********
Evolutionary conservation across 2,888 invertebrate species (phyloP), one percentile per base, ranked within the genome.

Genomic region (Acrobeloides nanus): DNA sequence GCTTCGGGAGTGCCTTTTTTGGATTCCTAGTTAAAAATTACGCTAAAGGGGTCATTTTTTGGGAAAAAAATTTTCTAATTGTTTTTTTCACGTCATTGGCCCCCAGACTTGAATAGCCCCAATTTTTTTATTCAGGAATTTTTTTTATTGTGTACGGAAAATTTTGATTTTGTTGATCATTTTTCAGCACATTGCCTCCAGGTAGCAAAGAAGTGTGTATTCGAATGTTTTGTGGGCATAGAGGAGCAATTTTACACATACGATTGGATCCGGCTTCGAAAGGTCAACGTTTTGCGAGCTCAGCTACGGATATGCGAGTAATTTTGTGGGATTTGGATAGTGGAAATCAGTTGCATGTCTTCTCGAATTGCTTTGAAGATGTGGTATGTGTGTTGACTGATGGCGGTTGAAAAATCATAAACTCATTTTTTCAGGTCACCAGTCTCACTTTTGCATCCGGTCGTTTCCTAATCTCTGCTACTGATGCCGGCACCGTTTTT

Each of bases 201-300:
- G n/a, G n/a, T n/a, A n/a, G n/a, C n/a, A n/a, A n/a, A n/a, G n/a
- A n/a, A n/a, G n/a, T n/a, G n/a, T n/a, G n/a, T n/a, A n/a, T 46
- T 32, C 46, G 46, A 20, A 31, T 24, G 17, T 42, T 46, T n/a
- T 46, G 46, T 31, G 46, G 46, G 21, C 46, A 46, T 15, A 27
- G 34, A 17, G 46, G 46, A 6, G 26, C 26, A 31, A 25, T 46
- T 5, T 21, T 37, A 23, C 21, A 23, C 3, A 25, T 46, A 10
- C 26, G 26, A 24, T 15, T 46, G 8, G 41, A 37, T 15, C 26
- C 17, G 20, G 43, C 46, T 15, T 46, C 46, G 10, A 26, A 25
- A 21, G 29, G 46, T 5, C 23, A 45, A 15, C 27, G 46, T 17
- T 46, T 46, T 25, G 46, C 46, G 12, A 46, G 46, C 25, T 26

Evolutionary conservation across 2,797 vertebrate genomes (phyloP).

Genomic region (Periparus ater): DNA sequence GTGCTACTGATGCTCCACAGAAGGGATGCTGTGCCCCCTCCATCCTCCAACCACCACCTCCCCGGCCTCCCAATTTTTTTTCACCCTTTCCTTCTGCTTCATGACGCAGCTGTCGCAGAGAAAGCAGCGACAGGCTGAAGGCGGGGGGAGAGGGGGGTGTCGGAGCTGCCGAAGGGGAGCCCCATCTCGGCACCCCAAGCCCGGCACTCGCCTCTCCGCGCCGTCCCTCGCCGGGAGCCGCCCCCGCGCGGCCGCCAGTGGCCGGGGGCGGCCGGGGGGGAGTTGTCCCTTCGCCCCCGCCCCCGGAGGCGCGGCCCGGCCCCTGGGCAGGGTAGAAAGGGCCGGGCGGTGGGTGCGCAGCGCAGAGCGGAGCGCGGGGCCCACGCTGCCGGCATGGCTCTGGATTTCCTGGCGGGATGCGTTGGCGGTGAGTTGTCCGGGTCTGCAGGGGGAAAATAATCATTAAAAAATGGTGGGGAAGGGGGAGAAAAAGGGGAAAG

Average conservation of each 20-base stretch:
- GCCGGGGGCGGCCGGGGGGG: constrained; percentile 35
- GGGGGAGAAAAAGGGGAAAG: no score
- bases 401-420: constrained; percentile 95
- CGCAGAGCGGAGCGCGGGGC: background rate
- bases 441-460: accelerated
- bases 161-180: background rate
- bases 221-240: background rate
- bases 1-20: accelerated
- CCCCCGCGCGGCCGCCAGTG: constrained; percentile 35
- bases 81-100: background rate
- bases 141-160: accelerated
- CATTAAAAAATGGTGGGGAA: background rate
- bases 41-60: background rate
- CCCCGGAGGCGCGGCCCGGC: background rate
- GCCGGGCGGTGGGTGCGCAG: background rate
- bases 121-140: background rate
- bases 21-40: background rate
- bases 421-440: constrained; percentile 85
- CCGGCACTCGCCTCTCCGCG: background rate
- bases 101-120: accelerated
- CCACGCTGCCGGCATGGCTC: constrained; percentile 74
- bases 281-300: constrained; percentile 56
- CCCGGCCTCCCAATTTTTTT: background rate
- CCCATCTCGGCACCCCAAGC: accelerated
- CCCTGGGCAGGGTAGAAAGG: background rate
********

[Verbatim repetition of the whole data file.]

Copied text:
Evolutionary conservation across 2,888 invertebrate species (phyloP), one percentile per base, ranked within the genome.

Genomic region (Acrobeloides nanus): DNA sequence GCTTCGGGAGTGCCTTTTTTGGATTCCTAGTTAAAAATTACGCTAAAGGGGTCATTTTTTGGGAAAAAAATTTTCTAATTGTTTTTTTCACGTCATTGGCCCCCAGACTTGAATAGCCCCAATTTTTTTATTCAGGAATTTTTTTTATTGTGTACGGAAAATTTTGATTTTGTTGATCATTTTTCAGCACATTGCCTCCAGGTAGCAAAGAAGTGTGTATTCGAATGTTTTGTGGGCATAGAGGAGCAATTTTACACATACGATTGGATCCGGCTTCGAAAGGTCAACGTTTTGCGAGCTCAGCTACGGATATGCGAGTAATTTTGTGGGATTTGGATAGTGGAAATCAGTTGCATGTCTTCTCGAATTGCTTTGAAGATGTGGTATGTGTGTTGACTGATGGCGGTTGAAAAATCATAAACTCATTTTTTCAGGTCACCAGTCTCACTTTTGCATCCGGTCGTTTCCTAATCTCTGCTACTGATGCCGGCACCGTTTTT

Each of bases 201-300:
- G n/a, G n/a, T n/a, A n/a, G n/a, C n/a, A n/a, A n/a, A n/a, G n/a
- A n/a, A n/a, G n/a, T n/a, G n/a, T n/a, G n/a, T n/a, A n/a, T 46
- T 32, C 46, G 46, A 20, A 31, T 24, G 17, T 42, T 46, T n/a
- T 46, G 46, T 31, G 46, G 46, G 21, C 46, A 46, T 15, A 27
- G 34, A 17, G 46, G 46, A 6, G 26, C 26, A 31, A 25, T 46
- T 5, T 21, T 37, A 23, C 21, A 23, C 3, A 25, T 46, A 10
- C 26, G 26, A 24, T 15, T 46, G 8, G 41, A 37, T 15, C 26
- C 17, G 20, G 43, C 46, T 15, T 46, C 46, G 10, A 26, A 25
- A 21, G 29, G 46, T 5, C 23, A 45, A 15, C 27, G 46, T 17
- T 46, T 46, T 25, G 46, C 46, G 12, A 46, G 46, C 25, T 26

Evolutionary conservation across 2,797 vertebrate genomes (phyloP).

Genomic region (Periparus ater): DNA sequence GTGCTACTGATGCTCCACAGAAGGGATGCTGTGCCCCCTCCATCCTCCAACCACCACCTCCCCGGCCTCCCAATTTTTTTTCACCCTTTCCTTCTGCTTCATGACGCAGCTGTCGCAGAGAAAGCAGCGACAGGCTGAAGGCGGGGGGAGAGGGGGGTGTCGGAGCTGCCGAAGGGGAGCCCCATCTCGGCACCCCAAGCCCGGCACTCGCCTCTCCGCGCCGTCCCTCGCCGGGAGCCGCCCCCGCGCGGCCGCCAGTGGCCGGGGGCGGCCGGGGGGGAGTTGTCCCTTCGCCCCCGCCCCCGGAGGCGCGGCCCGGCCCCTGGGCAGGGTAGAAAGGGCCGGGCGGTGGGTGCGCAGCGCAGAGCGGAGCGCGGGGCCCACGCTGCCGGCATGGCTCTGGATTTCCTGGCGGGATGCGTTGGCGGTGAGTTGTCCGGGTCTGCAGGGGGAAAATAATCATTAAAAAATGGTGGGGAAGGGGGAGAAAAAGGGGAAAG

Average conservation of each 20-base stretch:
- GCCGGGGGCGGCCGGGGGGG: constrained; percentile 35
- GGGGGAGAAAAAGGGGAAAG: no score
- bases 401-420: constrained; percentile 95
- CGCAGAGCGGAGCGCGGGGC: background rate
- bases 441-460: accelerated
- bases 161-180: background rate
- bases 221-240: background rate
- bases 1-20: accelerated
- CCCCCGCGCGGCCGCCAGTG: constrained; percentile 35
- bases 81-100: background rate
- bases 141-160: accelerated
- CATTAAAAAATGGTGGGGAA: background rate
- bases 41-60: background rate
- CCCCGGAGGCGCGGCCCGGC: background rate
- GCCGGGCGGTGGGTGCGCAG: background rate
- bases 121-140: background rate
- bases 21-40: background rate
- bases 421-440: constrained; percentile 85
- CCGGCACTCGCCTCTCCGCG: background rate
- bases 101-120: accelerated
- CCACGCTGCCGGCATGGCTC: constrained; percentile 74
- bases 281-300: constrained; percentile 56
- CCCGGCCTCCCAATTTTTTT: background rate
- CCCATCTCGGCACCCCAAGC: accelerated
- CCCTGGGCAGGGTAGAAAGG: background rate